So what in the world do the snow pictures have to do with this book? Not a thing! We just got about 8 inches of snow here in NC so I wanted to share the sledding goodness! R’s boyfriend was here with us over the weekend so we had a full house! Lots of family togetherness 🙂
My son Joshua had to read this book for his online English course through Potter’s School. He kept telling me I needed to read this to M and S. I read the book in high school and have read the children’s version to the kids before. But today on a beautiful snow day I finally started it with them. Here’s a review of the story:
The story is about a girl named “Much-Afraid” who lives in the “Valley of Humiliation”. She has a crooked mouth and crooked feet. Though she belongs to the “Fearings” family, she loves the Shepherd with all of her heart and desires to be in His service. She longs to have “hind’s feet” and “leap upon the high places” with Him. (see the Psalms for the quote) He tells her that she may have her request, but first He must place the seed of love in her heart – it looks like a thorn.
Her family has planned for her to marry her cousin, “Craven Fear”, but “Much-Afraid” doesn’t want to and her only way out is to go with the Shepherd.
To reach the High Places, the Shepherd gives “Much-Afraid” two unique companions to help her along the way. They are companions of every Christian who walks the pathway to follow Christ. You must read the book to find out who they are, but be ready for a surprise!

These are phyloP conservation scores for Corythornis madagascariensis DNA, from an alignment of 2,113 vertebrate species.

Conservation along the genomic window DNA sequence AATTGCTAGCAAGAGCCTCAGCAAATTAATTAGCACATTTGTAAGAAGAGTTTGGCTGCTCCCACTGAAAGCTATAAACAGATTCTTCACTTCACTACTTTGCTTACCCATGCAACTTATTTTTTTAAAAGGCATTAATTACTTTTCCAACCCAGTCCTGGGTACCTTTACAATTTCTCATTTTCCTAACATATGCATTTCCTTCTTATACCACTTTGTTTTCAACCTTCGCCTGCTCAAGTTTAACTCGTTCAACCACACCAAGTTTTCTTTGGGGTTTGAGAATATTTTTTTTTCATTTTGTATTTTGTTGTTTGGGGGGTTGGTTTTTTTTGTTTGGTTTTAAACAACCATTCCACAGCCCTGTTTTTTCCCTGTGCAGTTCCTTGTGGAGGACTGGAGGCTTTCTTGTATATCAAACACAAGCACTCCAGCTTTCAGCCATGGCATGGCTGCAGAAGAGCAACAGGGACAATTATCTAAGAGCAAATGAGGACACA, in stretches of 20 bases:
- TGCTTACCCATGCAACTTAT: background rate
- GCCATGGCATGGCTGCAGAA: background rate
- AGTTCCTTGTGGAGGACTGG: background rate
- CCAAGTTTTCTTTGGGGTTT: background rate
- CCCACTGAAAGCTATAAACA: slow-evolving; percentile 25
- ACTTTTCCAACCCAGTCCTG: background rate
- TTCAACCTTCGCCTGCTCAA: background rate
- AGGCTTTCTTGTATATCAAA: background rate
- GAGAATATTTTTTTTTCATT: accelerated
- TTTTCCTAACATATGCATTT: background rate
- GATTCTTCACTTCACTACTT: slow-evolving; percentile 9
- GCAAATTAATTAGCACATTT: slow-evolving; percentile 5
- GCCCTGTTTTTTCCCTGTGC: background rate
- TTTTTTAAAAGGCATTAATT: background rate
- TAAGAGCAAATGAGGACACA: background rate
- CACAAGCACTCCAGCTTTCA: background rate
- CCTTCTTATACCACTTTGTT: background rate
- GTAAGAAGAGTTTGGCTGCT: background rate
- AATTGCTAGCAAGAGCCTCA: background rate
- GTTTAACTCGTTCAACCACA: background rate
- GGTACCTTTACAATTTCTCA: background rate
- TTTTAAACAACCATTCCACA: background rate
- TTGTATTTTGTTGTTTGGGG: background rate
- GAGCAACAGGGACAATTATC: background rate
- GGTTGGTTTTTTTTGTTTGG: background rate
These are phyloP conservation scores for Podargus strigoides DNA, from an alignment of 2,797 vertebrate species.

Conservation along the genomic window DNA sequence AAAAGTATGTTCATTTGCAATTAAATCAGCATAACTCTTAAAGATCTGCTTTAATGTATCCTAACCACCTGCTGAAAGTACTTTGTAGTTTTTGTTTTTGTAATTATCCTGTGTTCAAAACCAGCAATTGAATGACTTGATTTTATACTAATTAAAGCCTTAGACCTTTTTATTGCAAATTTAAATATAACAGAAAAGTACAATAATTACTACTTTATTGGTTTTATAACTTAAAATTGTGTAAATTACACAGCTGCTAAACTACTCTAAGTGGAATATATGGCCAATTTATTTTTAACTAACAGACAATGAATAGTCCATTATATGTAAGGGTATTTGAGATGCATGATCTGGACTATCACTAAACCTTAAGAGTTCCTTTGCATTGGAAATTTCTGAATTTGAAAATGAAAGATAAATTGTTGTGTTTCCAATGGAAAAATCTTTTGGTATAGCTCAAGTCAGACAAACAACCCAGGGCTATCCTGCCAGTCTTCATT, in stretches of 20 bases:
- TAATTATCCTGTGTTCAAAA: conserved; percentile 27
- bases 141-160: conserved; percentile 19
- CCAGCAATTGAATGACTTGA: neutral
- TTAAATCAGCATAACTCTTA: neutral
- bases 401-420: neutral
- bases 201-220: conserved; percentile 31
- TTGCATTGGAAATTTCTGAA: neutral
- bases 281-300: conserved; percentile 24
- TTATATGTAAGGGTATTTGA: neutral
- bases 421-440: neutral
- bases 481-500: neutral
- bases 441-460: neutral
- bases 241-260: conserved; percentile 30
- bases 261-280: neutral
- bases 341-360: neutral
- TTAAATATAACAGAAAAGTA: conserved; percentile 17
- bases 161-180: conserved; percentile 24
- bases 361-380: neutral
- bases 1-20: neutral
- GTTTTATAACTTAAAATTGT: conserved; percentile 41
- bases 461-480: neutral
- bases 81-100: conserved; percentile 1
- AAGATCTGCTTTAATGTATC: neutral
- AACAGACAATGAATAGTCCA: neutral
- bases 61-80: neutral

I love this book because it doesn’t gloss over what our lives as Christians are like, the challenges we face, and a Biblical account of how we are to proceed – that following Christ means dying to self to live for Him. This is one of the most beautifully written accounts I have ever read.
Get a copy and read it. It will become one of your most treasured possessions. Then read the sequel, “Mountain of Spices” where “Much-Afraid”, who has been given a new name, returns to the valley to show the love of the Shepherd to her family and friends. (reviewed by an anonymous person on Amazon.com)
M and S were spellbound with the first chapter, which is unusual for them. The chapter tells about Much-Afraid and her being given the seed of Love from the Shepherd. Our therapist tells the kids that their birth parents planted a seed of love in them when they were born but never nurtured it to make it grow. M was in tears after I stopped reading and came over for a hug. He’s realizing how much of his life is determined by his grief. Kelly (therapist) is encouraging him to cut the cord of grief that binds him to his birth parents. He never knew them, and has been with us 10 of his almost 11 years. S, on the other hand, is so much like Much-Afraid. She is incredibly afraid of change and new circumstances, meeting people, opening her heart. I’m just pumped to see how our journey through this book changes them, and me. I am not happy with the way I’m parenting them at the moment. I need to be way more encouraging and way less critical.
I have been struggling with homeschooling for a long time, some days worse than others. Very often my younger two sap the joy of learning out of me. I have to accept that and do the best I can while realizing they are different from my older two and have to be parented and schooled differently. I just live with my expectations and desires, frustrated with how everyone else seems to be doing much better and more exciting things. I am not a person who envies others because of things, but I do struggle with believing that everyone else’s home is happier, more organized and the kids are smarter and have better attitudes. I put a lot of pressure on me that is not from God and I’ve been praying about that a great deal. I try to take one day at a time and let each day dictate for itself what they learn and respond to. If they’re not fun to be around school will not be fun either. Accept it and move on, Marty. Tomorrow is a new day.